“Logic is the beginning of wisdom, not the end.”Mr. Spock, Star Trek VI: The Undiscovered Country
Today Jeff is joined by fellow integral nerds Cindy Wigglesworth and Corey deVos in this warmhearted appreciation of the venerable Star Trek franchise, one of the oldest and most robust pop culture franchises in existence.
Spanning more than 50 years, 741 episodes across six different series (The Original Series, The Next Generation, Deep Space 9, Voyager, Enterprise, and now Discovery), and 14 feature films, the lore and philosophy of Star Trek runs incredibly deep, making it incredibly ripe for an integral voyage into its most significant themes and messages.
At its heart, Star Trek is a show about our own evolving morality. The very best episodes across its numerous series are often about how to make the most difficult ethical choices when no easy solutions can be found. But the ethics of Star Trek are not mere dogmatic values floating in some idealistic interstellar vacuum — these values are enacted and renewed time and time again every time they intersect different civilizations and different conflicting notions of “the greater good”.
“Universal law is for lackeys; context is for kings.”Captain Lorca, Star Trek: Discovery
In other words, Starfleet values are not mere codes of conduct to be memorized and executed. These are not black-and-white values. As Corey says in his review, Star Trek: Discovery and the Moral Arc of the Universe, “it’s about having a very strict Prime Directive, and understanding why it must never ever be broken — and then knowing exactly when you need to break it.” Starfleet values are not inert, they are more like hyper-objects that, when enacted, actually pull the characters (and the audience, and the writers, and the showrunners…) into higher, deeper, more evolved waves of being, inviting all of us to explore more subtle, more sensible, and more sophisticated considerations in our own moment-to-moment ethical algorithms.
In this respect, when it comes to its morality, its humanitarianism, its underlying philosophies, and its capacity to activate the better angels of our being, the Star Trek franchise more or less stands alone in our increasingly dystopian media landscape, and continues to offer us an aspirational roadmap to help us climb our way out of the bizarro mirror universe we currently seem to be inhabiting.
“Our species can only survive if we have obstacles to overcome. You remove those obstacles. Without them to strengthen us, we will weaken and die.”James T. Kirk, Metamorphosis
We often talk about the difference between “integral art” (artworks that are created from an integral consciousness) versus “enacting art integrally” (engaging any given work of art from an integral point of view). Every now and again, we get the rare opportunity to do both simultaneously, as we do here in this integral celebration (and integral enactment) of the Star Trek franchise.
So open hailing frequencies, set phasers to stun, and prepare to boldly go where no Star Trek review has gone before.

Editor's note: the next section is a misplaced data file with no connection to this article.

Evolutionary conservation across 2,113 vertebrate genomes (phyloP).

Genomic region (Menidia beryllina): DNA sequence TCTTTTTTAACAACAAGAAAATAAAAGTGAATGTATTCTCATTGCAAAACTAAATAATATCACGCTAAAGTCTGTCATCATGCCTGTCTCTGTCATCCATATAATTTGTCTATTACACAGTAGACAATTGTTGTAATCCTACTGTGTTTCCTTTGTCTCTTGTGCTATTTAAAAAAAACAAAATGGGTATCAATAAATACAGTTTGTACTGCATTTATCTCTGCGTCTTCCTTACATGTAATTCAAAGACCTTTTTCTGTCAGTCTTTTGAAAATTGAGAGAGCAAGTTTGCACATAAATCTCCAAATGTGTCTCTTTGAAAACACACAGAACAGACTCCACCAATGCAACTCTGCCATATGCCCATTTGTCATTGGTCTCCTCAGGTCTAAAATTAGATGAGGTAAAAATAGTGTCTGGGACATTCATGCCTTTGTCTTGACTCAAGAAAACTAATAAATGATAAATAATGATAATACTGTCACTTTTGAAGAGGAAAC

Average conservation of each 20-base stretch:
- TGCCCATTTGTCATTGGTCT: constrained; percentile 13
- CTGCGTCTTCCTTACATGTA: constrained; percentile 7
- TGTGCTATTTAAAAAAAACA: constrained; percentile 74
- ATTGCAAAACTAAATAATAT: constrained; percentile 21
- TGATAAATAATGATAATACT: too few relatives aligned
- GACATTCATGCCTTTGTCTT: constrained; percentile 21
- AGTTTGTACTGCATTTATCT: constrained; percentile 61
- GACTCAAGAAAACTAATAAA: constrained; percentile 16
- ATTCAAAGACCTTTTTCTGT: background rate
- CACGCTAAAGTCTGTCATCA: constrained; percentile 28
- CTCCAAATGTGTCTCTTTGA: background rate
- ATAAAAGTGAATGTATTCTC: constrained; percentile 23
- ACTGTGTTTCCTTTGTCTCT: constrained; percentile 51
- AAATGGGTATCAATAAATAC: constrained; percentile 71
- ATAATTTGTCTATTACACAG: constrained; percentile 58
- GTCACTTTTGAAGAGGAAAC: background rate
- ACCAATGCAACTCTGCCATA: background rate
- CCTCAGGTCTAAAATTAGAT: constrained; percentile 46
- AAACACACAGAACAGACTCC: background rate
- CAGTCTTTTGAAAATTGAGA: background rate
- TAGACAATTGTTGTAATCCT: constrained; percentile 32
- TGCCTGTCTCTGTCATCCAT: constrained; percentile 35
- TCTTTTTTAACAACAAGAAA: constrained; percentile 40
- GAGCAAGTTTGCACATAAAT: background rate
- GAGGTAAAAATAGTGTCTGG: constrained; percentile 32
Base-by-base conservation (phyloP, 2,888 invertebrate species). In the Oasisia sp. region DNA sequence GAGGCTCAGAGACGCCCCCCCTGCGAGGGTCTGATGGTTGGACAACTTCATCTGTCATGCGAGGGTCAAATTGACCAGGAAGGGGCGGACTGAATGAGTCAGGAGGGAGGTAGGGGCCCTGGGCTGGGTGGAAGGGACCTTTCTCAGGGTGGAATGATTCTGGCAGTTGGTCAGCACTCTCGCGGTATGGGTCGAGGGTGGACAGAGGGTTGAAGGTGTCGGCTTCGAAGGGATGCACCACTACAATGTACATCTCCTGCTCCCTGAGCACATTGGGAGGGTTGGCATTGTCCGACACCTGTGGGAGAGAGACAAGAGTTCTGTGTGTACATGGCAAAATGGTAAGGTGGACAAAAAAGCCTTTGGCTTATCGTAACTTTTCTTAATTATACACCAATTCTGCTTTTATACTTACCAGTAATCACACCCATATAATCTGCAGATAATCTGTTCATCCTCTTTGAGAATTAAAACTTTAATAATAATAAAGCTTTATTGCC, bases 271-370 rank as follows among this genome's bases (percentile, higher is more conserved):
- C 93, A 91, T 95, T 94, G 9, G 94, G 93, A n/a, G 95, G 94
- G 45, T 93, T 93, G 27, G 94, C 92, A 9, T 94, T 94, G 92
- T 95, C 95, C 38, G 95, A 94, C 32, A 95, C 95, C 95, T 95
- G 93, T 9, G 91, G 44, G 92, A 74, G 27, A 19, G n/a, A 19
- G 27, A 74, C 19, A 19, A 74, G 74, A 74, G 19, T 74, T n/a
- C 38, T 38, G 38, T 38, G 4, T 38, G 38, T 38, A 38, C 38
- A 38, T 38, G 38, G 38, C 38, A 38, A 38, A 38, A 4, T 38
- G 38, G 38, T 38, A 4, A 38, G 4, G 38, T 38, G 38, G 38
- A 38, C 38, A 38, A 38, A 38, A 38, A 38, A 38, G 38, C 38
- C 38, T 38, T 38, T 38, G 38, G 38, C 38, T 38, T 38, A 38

Written by Corey deVos
“Live now; make now always the most precious time. Now will never come again.”Jean-Luc Picard, Inner Light
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About Cindy Wigglesworth
Cindy Wigglesworth, MA is the author of SQ21: The Twenty-One Skills of Spiritual Intelligence (SelectBooks, Oct.2012) and is the creator of the SQ21™ Spiritual Intelligence self-assessment. Cindy founded her business, now called Deep Change, in 2000 after working at ExxonMobil for 20 years in Human Resources management. She teaches leadership development and focuses on the multiple intelligences required for success in our personal and professional lives. She trains executive and life coaches, therapists and spiritual directors to use her SQ21 tool in their practices.
About Corey deVos
Corey W. deVos is Editor-in-Chief of Integral Life, as well as Managing Editor of KenWilber.com. He has worked for Integral Institute/Integal Life since Spring of 2003, and has been a student of integral theory and practice since 1996. Corey is also a professional woodworker, and many of his artworks can be found in his VisionLogix art gallery.
About Jeff Salzman
Jeff Salzman worked with Ken Wilber for several years in building the Integral Institute. He is a co-founder of Boulder Integral, the first bricks-and-mortar venue dedicated to the development of integral consciousness. These days Jeff provides integrally-inspired commentary on politics and culture on Integral Life and The Daily Evolver.
When this episode came out, I loved it, but in the last couple months I’ve been feeling something very deep - like depth psychology deep - is going on with Trek now. I knew that the Trump era was the time and the challenge that Star Wars was made for, but there is something about Trek that I keep coming back to.
I know that at least part of it is the constant bungling of everything by every Federation crew ever featured, but I can’t shake the feeling lately that Trek holds some wisdom that’s not yet fully revealed itself. What a time for myths, though, right?
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